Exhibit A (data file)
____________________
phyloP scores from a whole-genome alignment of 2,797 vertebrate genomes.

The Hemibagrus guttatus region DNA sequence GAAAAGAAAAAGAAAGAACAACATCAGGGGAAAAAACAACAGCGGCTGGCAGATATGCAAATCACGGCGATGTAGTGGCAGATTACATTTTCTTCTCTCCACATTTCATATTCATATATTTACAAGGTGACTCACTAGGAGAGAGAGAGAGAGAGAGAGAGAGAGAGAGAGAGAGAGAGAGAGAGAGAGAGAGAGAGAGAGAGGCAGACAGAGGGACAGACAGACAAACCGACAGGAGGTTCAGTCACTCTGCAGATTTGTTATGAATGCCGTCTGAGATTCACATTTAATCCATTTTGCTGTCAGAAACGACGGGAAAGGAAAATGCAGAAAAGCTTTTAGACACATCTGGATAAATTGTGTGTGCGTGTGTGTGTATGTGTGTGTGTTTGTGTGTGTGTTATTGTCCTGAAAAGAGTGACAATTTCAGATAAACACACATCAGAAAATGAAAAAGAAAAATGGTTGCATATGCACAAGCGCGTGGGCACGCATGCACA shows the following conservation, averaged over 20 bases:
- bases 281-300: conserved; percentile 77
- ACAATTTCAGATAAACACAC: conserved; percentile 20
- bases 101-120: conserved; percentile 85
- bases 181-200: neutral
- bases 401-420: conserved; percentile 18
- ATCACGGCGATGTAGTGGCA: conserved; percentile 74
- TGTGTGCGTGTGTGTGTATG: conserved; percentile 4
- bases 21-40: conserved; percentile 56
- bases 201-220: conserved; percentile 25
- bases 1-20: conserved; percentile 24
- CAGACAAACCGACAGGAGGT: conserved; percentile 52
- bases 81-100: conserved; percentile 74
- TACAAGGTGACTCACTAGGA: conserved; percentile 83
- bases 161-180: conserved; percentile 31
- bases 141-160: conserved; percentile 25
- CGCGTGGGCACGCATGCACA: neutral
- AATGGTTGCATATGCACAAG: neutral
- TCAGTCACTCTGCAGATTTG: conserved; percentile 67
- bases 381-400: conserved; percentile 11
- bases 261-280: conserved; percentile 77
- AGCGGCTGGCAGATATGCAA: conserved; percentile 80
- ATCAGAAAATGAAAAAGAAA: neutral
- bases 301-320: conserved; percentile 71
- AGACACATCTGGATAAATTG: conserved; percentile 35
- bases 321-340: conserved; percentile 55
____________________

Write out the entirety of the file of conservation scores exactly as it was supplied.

phyloP scores from a whole-genome alignment of 2,797 vertebrate genomes.

The Hemibagrus guttatus region DNA sequence GAAAAGAAAAAGAAAGAACAACATCAGGGGAAAAAACAACAGCGGCTGGCAGATATGCAAATCACGGCGATGTAGTGGCAGATTACATTTTCTTCTCTCCACATTTCATATTCATATATTTACAAGGTGACTCACTAGGAGAGAGAGAGAGAGAGAGAGAGAGAGAGAGAGAGAGAGAGAGAGAGAGAGAGAGAGAGAGAGAGGCAGACAGAGGGACAGACAGACAAACCGACAGGAGGTTCAGTCACTCTGCAGATTTGTTATGAATGCCGTCTGAGATTCACATTTAATCCATTTTGCTGTCAGAAACGACGGGAAAGGAAAATGCAGAAAAGCTTTTAGACACATCTGGATAAATTGTGTGTGCGTGTGTGTGTATGTGTGTGTGTTTGTGTGTGTGTTATTGTCCTGAAAAGAGTGACAATTTCAGATAAACACACATCAGAAAATGAAAAAGAAAAATGGTTGCATATGCACAAGCGCGTGGGCACGCATGCACA shows the following conservation, averaged over 20 bases:
- bases 281-300: conserved; percentile 77
- ACAATTTCAGATAAACACAC: conserved; percentile 20
- bases 101-120: conserved; percentile 85
- bases 181-200: neutral
- bases 401-420: conserved; percentile 18
- ATCACGGCGATGTAGTGGCA: conserved; percentile 74
- TGTGTGCGTGTGTGTGTATG: conserved; percentile 4
- bases 21-40: conserved; percentile 56
- bases 201-220: conserved; percentile 25
- bases 1-20: conserved; percentile 24
- CAGACAAACCGACAGGAGGT: conserved; percentile 52
- bases 81-100: conserved; percentile 74
- TACAAGGTGACTCACTAGGA: conserved; percentile 83
- bases 161-180: conserved; percentile 31
- bases 141-160: conserved; percentile 25
- CGCGTGGGCACGCATGCACA: neutral
- AATGGTTGCATATGCACAAG: neutral
- TCAGTCACTCTGCAGATTTG: conserved; percentile 67
- bases 381-400: conserved; percentile 11
- bases 261-280: conserved; percentile 77
- AGCGGCTGGCAGATATGCAA: conserved; percentile 80
- ATCAGAAAATGAAAAAGAAA: neutral
- bases 301-320: conserved; percentile 71
- AGACACATCTGGATAAATTG: conserved; percentile 35
- bases 321-340: conserved; percentile 55